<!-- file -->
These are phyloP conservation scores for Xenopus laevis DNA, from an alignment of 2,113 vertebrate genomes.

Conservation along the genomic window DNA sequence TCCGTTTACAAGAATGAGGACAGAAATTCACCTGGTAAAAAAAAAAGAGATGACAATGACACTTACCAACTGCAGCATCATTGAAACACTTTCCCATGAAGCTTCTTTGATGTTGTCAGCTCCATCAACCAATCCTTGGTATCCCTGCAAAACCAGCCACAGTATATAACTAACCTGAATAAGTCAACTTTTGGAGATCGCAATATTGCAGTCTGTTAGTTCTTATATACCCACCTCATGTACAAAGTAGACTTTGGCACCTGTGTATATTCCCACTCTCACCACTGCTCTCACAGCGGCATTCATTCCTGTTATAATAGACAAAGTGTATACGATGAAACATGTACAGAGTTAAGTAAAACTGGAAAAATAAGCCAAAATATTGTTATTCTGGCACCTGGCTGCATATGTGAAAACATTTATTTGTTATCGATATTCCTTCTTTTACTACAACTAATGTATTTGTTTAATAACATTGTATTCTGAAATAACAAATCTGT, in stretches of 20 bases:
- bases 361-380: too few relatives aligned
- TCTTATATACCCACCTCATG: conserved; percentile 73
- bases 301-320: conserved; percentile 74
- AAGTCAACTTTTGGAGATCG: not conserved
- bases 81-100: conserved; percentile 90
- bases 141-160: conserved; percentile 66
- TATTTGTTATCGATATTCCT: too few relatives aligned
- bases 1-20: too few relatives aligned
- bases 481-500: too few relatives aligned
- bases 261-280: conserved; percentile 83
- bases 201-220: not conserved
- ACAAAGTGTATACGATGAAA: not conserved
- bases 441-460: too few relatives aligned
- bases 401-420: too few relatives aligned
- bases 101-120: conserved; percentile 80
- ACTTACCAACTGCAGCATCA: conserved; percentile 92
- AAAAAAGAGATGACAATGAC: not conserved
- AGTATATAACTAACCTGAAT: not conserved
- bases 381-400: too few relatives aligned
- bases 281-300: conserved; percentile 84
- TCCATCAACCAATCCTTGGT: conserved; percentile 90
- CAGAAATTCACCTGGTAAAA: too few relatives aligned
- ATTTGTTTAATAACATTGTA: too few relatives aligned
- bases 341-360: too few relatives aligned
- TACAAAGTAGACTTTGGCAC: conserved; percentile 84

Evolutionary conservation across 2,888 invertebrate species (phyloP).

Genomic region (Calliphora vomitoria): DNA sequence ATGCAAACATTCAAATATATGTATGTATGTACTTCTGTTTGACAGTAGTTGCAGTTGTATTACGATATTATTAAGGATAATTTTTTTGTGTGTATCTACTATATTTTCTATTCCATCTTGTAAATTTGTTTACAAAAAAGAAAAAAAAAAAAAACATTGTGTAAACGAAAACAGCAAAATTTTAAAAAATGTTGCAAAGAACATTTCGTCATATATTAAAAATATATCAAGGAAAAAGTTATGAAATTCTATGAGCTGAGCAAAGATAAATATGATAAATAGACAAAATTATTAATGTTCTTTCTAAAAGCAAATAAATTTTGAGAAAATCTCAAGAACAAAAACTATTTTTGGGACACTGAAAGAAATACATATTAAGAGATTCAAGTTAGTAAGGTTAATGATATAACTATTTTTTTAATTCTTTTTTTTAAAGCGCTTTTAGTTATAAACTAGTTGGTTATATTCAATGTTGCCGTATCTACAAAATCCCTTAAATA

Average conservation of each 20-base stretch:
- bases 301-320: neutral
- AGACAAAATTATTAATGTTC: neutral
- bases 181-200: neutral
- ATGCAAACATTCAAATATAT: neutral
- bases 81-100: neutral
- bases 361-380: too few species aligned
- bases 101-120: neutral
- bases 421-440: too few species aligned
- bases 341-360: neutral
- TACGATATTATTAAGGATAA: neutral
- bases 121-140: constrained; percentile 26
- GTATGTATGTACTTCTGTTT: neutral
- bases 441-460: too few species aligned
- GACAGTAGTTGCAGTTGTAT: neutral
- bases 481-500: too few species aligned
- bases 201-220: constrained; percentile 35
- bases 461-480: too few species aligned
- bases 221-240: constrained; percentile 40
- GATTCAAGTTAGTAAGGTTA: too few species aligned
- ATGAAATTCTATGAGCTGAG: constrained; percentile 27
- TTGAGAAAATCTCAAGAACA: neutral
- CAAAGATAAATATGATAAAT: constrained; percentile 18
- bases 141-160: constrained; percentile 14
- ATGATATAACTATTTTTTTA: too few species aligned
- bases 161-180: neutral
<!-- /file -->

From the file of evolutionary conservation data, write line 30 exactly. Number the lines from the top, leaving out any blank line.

Average conservation of each 20-base stretch: